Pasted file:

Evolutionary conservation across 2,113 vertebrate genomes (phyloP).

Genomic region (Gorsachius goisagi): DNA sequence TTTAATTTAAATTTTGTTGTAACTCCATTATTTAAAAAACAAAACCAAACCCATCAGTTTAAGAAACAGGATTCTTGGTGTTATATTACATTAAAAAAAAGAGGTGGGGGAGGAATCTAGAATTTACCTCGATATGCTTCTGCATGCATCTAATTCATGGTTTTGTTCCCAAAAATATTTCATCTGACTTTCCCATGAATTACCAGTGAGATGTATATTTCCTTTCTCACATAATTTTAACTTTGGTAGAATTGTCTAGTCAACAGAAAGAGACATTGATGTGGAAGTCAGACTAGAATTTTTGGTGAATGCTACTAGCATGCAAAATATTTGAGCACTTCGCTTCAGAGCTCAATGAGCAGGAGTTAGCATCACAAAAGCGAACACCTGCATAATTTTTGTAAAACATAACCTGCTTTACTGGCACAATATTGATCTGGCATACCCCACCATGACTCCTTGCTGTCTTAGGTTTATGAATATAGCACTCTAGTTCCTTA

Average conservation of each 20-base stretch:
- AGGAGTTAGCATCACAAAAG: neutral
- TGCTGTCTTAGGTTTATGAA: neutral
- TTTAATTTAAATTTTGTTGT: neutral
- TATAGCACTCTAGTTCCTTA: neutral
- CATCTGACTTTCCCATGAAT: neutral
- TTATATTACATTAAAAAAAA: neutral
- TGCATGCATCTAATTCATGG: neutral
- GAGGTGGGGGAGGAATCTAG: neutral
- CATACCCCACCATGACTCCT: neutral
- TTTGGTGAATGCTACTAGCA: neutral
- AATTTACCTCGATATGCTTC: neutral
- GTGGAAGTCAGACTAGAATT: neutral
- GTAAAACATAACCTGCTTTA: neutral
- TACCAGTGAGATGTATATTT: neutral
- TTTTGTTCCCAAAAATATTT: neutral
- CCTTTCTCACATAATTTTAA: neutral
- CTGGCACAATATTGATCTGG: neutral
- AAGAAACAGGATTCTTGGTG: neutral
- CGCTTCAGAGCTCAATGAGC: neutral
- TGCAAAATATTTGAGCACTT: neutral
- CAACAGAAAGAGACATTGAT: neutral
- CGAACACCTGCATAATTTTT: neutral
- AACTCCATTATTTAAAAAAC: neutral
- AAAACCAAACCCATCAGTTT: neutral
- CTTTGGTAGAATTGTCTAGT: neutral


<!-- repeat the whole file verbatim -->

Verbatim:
Evolutionary conservation across 2,113 vertebrate genomes (phyloP).

Genomic region (Gorsachius goisagi): DNA sequence TTTAATTTAAATTTTGTTGTAACTCCATTATTTAAAAAACAAAACCAAACCCATCAGTTTAAGAAACAGGATTCTTGGTGTTATATTACATTAAAAAAAAGAGGTGGGGGAGGAATCTAGAATTTACCTCGATATGCTTCTGCATGCATCTAATTCATGGTTTTGTTCCCAAAAATATTTCATCTGACTTTCCCATGAATTACCAGTGAGATGTATATTTCCTTTCTCACATAATTTTAACTTTGGTAGAATTGTCTAGTCAACAGAAAGAGACATTGATGTGGAAGTCAGACTAGAATTTTTGGTGAATGCTACTAGCATGCAAAATATTTGAGCACTTCGCTTCAGAGCTCAATGAGCAGGAGTTAGCATCACAAAAGCGAACACCTGCATAATTTTTGTAAAACATAACCTGCTTTACTGGCACAATATTGATCTGGCATACCCCACCATGACTCCTTGCTGTCTTAGGTTTATGAATATAGCACTCTAGTTCCTTA

Average conservation of each 20-base stretch:
- AGGAGTTAGCATCACAAAAG: neutral
- TGCTGTCTTAGGTTTATGAA: neutral
- TTTAATTTAAATTTTGTTGT: neutral
- TATAGCACTCTAGTTCCTTA: neutral
- CATCTGACTTTCCCATGAAT: neutral
- TTATATTACATTAAAAAAAA: neutral
- TGCATGCATCTAATTCATGG: neutral
- GAGGTGGGGGAGGAATCTAG: neutral
- CATACCCCACCATGACTCCT: neutral
- TTTGGTGAATGCTACTAGCA: neutral
- AATTTACCTCGATATGCTTC: neutral
- GTGGAAGTCAGACTAGAATT: neutral
- GTAAAACATAACCTGCTTTA: neutral
- TACCAGTGAGATGTATATTT: neutral
- TTTTGTTCCCAAAAATATTT: neutral
- CCTTTCTCACATAATTTTAA: neutral
- CTGGCACAATATTGATCTGG: neutral
- AAGAAACAGGATTCTTGGTG: neutral
- CGCTTCAGAGCTCAATGAGC: neutral
- TGCAAAATATTTGAGCACTT: neutral
- CAACAGAAAGAGACATTGAT: neutral
- CGAACACCTGCATAATTTTT: neutral
- AACTCCATTATTTAAAAAAC: neutral
- AAAACCAAACCCATCAGTTT: neutral
- CTTTGGTAGAATTGTCTAGT: neutral